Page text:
Bing & Ruth: City Lake
This latest release of Bing & Ruth's City Lake brings with it a fascinating back story. After mistakenly receiving an unmarked test pressing of the group's debut album from the vinyl manufacturer five years ago, RVNG Intl. reached out to the outfit's principal member, David Moore, to initiate a relationship that would result in the release of the group's 2014 sophomore effort Tomorrow Was the Golden Age. But not only was the debut album (initially issued on Happy Talk) not exiled to the dustbin of history, it's been resurrected for re-release in a newly remastered and expanded form.
Bing & Ruth is described as a minimalist ensemble that stylistically suggests ties to Arvo Part, John Cage, and especially Steve Reich, but there's nothing minimalistic about the instrumental resources Moore draws upon for his pieces. On City Lake, eleven individuals participate: clarinetists Jeremy Viner and Patrick Breiner, cellists Greg Heffernan and Leigh Stuart, vocalists Becca Stevens and Jean Rohe, bassist Jeff Ratner, lap-steel player Myk Freedman, percussionist Chris Berry, Moore on piano, and tape-delay engineer Mike Effenberger.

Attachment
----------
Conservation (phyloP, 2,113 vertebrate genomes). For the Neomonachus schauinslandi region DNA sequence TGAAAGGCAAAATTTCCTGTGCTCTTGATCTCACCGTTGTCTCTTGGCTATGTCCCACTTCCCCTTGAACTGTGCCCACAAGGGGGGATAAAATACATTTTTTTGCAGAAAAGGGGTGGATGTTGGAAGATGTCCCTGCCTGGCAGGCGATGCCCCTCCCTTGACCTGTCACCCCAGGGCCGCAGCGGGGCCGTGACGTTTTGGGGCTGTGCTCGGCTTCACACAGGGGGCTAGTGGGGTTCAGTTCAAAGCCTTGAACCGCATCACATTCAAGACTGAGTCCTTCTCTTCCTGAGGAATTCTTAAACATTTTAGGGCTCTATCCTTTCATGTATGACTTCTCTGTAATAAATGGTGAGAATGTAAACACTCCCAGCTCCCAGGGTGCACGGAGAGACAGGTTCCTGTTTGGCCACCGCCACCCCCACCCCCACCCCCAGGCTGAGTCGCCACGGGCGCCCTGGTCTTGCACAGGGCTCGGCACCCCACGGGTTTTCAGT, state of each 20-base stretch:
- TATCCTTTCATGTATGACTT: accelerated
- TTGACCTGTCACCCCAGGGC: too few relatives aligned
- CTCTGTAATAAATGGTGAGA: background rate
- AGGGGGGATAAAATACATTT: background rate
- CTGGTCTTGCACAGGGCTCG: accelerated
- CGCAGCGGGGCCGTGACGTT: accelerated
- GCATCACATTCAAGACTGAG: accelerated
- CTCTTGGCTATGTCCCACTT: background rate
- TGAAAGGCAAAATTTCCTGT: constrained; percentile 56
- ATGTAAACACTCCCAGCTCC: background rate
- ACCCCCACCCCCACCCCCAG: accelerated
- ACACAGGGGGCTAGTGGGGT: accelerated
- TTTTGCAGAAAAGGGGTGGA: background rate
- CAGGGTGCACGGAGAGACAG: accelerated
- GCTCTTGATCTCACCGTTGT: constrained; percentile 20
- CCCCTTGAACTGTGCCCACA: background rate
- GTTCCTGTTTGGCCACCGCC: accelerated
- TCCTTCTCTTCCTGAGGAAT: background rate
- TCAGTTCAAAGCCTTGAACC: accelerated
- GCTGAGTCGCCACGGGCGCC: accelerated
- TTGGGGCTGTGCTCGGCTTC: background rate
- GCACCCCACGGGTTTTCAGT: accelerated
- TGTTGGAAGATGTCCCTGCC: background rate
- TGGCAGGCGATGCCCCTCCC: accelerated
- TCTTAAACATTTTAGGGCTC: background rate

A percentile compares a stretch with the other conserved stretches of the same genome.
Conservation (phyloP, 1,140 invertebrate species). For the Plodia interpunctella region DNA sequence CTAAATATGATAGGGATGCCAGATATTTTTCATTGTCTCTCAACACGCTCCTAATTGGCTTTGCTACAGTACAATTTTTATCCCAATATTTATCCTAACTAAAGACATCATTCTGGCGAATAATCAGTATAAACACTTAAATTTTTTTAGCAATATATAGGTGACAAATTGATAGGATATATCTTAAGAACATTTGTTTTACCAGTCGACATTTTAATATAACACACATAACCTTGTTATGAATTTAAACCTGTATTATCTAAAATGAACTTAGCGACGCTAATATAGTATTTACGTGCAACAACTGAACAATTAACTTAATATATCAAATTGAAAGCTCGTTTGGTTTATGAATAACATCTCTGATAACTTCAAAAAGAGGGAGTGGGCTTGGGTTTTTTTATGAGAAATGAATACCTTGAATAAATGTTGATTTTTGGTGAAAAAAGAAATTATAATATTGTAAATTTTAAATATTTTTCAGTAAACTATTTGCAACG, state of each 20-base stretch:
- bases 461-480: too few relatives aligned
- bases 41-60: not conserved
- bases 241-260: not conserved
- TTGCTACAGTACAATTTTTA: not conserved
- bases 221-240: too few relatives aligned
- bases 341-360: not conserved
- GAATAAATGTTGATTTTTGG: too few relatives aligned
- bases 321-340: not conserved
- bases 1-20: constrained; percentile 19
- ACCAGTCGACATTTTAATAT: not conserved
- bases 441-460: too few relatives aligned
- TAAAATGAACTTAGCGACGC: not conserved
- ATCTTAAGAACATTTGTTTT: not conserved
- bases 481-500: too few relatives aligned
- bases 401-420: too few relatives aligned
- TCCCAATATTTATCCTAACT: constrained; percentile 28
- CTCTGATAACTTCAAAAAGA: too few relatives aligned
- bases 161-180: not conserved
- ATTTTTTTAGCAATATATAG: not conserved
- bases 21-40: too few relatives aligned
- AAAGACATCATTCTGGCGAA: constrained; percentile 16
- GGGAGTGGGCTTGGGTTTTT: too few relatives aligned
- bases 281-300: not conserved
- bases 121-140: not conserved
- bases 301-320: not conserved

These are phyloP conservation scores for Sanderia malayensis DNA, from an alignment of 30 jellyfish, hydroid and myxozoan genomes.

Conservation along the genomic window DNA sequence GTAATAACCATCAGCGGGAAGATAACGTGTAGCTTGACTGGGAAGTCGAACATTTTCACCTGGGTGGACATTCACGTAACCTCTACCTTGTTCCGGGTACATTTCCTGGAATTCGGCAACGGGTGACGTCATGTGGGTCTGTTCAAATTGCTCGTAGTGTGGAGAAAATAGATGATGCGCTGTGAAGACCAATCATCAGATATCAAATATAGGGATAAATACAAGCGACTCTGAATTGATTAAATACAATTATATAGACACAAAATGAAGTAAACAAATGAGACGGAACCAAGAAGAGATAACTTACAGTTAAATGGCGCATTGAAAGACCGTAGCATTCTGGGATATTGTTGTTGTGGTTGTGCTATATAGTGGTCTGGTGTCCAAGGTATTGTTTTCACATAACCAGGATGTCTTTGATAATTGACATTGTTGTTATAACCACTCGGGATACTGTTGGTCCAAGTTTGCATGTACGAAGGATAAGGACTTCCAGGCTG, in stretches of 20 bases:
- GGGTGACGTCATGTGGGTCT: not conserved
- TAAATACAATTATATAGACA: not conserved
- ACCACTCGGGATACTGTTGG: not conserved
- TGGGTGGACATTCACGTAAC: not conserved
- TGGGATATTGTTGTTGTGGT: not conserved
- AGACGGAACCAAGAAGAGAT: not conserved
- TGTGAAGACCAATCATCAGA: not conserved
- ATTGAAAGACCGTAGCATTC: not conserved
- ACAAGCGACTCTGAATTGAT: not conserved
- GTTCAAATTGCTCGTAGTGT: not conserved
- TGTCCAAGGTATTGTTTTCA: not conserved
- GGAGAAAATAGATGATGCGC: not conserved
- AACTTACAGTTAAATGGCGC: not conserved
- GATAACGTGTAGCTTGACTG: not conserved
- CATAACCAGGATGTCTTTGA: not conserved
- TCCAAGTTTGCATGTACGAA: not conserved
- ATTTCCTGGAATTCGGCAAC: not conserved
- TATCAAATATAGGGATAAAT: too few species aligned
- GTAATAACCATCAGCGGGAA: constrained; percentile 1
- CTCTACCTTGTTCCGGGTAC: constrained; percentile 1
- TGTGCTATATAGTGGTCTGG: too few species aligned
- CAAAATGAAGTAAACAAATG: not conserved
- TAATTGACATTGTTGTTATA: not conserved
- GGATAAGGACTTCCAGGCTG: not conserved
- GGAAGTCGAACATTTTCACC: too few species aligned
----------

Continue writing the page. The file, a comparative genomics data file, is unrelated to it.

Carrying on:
The group's neo-orchestral sound is in place from the opening moment, with “Broad Channel” easing the listener in and delicate waves of piano, woodwinds, and strings providing a ruminative scene-setter for the recording's adventurous journey (the piece is later reprised in a paired form with “A Little Line in a Round Face” and in a solo piano version as the last of three bonus tracks). The early morning tone of the opener is complemented by music of greater physicality in some of the tracks that follow. With wordless, pitch-shifting vocals and drum-brushed percussion augmenting the opener's soundworld, “Put Your Weight Into It” works itself into a controlled fever that will eventually culminate in a full-force caterwaul of roaring dissonance during the second half of “City Lake / Tu Sei Uwe”; Moore clearly isn't shy about unleashing the more furious side of his project, considering the wail the band can get up to. Yet while there is that side, Bing & Ruth is also capable of playing with exceptional restraint and sensitivity, as shown by the group's nuanced rendering of “And Then it Rained,” a somnolent tone poem executed at a glacial tempo, and the equally painterly opening section of “City Lake / Tu Sei Uwe.” Moore clearly has an especially soft spot for the style, given that it also infuses the impressionistic piano meditation “Here's What You're Missin” and the bonus setting “In This Ruined House.”That Reich influence, by the way, is clearly felt, not just in the seemingly overt nod in “Rails” to “Clapping Music” but generally in Moore's piano playing, which appears heavily informed by the minimalism tradition, and in the music's supple clarinet and cello textures. With three bonus tracks factored in, the reissue certainly offers an in-depth introduction for anyone coming to the Brooklyn-based ensemble for the first time.